Today, I’m going to share with you my number one, most true parenting truth you’ve ever heard. It will change your life.
Last night, my son asked me to wake him up early, even though school started an hour later and he could sleep in. I reminded him of that fact, and he resisted. It’s like his go-to move: did Mom say something? She’s wrong. Whatever it is. Because she is the parent and she literally could fill thousands of pages with the blankness of what she does not know. Mom could not possibly know anything about late start and sleeping in.
I shrugged. “Okay, dude, but I’m not getting up at the crack of dawn just to shag your tail out of bed.” Since kids have been forced to care about their education or whatever, alarm clocks have been a thing, and he has both knowledge of and proximity to such devices.
When I did open my eyes this morning, and saw that he wasn’t (quelle surprise!) awake yet, my husband went to rouse him, and dear darling husband was treated to surly man-boy rebukes. The kid wanted to know how we could deign to wake him early. EARLY?! When everyone, including the dumb dogs, knows it’s late start day. Gah. Don’t you people know anything?
No. We don’t. Obviously.
Now I’ve got the Grumpmaster General on duty and he is not having any of this day. When it’s time to go, I say “Hey, yo. Time to go.” Totally neutral. Parents learn to keep the fear out of our voices. It’s survival. This time, he circled back around to how we didn’t wake him early enough to get in even five minutes of video games before school.
We are monsters.
I texted my friend evidence of my parental failures:
“I didn’t wake him early enough, but I woke him too early and I didn’t tell him when breakfast was over even though I did tell him.”
She said, “It’s our screw ups that force them to think independently…”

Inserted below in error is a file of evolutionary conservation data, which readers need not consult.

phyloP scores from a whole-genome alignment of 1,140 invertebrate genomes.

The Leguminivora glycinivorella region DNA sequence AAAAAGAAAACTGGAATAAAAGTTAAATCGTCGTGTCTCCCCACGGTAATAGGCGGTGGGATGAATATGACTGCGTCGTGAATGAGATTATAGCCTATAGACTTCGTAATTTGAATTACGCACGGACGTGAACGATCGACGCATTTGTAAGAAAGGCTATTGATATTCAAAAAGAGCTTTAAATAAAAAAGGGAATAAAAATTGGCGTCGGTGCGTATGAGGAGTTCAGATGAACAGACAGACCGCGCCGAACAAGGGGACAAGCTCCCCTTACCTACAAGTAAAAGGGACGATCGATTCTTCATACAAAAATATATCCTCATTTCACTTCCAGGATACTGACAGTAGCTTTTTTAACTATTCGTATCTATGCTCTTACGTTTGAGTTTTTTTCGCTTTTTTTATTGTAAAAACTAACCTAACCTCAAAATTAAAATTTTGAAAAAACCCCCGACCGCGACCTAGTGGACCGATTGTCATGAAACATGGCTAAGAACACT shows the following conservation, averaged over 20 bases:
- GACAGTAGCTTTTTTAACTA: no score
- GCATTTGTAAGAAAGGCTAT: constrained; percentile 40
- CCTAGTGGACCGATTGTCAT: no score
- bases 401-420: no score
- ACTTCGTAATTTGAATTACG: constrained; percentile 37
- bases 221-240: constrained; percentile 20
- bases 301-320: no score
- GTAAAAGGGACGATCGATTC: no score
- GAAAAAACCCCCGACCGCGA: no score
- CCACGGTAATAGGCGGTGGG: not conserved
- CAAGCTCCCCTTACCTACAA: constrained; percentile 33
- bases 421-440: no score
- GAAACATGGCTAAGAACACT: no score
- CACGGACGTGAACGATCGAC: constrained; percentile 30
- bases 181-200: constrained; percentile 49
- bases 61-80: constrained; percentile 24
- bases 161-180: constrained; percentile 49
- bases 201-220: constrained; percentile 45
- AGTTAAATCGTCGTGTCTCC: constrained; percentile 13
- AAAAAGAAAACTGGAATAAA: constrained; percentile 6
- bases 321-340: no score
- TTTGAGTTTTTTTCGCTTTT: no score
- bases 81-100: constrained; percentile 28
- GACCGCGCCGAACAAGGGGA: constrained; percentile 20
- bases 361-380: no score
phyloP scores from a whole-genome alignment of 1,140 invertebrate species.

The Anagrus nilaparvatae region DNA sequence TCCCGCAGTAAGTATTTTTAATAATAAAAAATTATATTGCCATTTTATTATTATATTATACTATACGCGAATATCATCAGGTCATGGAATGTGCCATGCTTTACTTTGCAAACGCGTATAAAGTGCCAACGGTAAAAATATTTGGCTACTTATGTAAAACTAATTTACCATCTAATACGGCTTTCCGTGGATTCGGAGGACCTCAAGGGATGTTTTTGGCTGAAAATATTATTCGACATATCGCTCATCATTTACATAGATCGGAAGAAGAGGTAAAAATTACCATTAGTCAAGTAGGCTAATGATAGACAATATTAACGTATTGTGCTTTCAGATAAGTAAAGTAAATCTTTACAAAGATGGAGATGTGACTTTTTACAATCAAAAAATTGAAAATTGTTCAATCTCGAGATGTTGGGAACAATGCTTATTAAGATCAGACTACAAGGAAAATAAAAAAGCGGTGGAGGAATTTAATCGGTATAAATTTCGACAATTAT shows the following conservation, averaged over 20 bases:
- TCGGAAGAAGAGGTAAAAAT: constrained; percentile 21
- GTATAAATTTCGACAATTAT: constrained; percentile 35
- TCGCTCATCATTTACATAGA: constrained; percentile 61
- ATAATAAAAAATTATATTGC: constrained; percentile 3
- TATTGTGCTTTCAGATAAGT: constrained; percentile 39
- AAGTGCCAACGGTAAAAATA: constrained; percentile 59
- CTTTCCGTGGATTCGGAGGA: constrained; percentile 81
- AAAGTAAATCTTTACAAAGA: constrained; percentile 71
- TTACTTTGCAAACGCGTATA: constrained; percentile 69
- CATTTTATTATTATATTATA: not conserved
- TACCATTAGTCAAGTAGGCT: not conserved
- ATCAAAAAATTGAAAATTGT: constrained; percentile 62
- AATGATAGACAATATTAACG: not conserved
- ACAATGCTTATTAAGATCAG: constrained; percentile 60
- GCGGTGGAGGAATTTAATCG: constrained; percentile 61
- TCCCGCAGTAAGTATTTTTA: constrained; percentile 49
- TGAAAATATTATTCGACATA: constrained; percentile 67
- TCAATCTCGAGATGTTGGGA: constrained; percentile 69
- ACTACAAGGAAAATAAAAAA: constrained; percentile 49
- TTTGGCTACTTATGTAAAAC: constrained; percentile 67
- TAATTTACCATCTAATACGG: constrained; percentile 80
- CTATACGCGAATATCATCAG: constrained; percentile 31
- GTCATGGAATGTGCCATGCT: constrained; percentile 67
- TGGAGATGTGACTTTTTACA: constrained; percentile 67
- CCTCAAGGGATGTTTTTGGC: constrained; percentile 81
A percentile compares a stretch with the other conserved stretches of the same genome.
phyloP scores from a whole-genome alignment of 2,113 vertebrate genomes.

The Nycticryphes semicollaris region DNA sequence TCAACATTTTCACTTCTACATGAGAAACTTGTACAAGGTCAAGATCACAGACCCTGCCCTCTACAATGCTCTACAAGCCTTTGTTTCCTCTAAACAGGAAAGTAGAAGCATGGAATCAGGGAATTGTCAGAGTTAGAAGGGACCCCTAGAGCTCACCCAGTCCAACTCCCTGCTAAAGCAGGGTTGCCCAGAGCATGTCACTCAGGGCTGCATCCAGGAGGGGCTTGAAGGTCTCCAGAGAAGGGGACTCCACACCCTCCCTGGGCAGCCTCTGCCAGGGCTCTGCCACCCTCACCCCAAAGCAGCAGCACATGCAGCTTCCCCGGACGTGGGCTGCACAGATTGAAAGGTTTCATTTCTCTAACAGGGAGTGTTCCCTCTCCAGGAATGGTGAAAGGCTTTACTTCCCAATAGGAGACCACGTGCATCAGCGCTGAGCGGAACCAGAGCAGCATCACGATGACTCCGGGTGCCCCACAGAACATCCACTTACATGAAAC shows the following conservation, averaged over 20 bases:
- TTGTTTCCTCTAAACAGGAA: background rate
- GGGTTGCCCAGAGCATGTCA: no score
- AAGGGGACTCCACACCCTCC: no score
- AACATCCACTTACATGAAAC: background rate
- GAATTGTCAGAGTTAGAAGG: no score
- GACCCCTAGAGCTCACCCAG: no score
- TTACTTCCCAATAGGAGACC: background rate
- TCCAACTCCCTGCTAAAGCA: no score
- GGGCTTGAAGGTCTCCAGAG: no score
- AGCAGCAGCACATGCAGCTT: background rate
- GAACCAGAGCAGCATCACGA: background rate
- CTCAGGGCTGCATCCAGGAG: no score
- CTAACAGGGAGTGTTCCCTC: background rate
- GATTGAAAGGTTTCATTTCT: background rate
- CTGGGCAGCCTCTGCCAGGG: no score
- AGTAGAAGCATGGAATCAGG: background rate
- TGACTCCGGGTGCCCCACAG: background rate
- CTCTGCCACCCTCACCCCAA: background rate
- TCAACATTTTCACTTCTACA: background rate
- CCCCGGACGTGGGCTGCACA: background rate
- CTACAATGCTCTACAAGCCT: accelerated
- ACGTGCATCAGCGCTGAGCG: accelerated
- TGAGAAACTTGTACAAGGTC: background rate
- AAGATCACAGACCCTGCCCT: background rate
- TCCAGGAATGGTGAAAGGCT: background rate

I defended myself: “Except I didn’t screw up. He just doesn’t like my answers. Which is also my fault. For having dumb answers.”
And here is the parental truth, straight from my friend:
I love how you’re damned if you do and damned if you don’t. If you do know the answer, it’s probably not the correct answer. Even it it’s right, it’s stupid, and it’s your fault. If you don’t know the answer you’re flat out neglectful.
I know my kids love me and respect me. I know. too, that these outbursts come from wacky places of pre-teen or teen insecurity. I realize they’re trying on personality traits and looking to distinguish their voices as unique. And frankly, the reality of our morning situation was comical to me.
I knew no matter what I said, I was going to be wrong. Because of course, he wasn’t mad about missing breakfast or sleeping in or not sleeping in. He was mad because it’s his first week at a new school and anger can be a really obvious mask for fear.
I don’t always respond with as much grace as I did today, but I know what’s (some of what’s) going on his mind, and I could practically see his anxiety about making friends and getting to the right rooms at the right time.
Parents, you are going to be wrong. A lot. Wrong in his eyes, and certainly empirically wrong. It’s okay. It’s better to see what he’s failing to hide than to assert all the rightness in the world.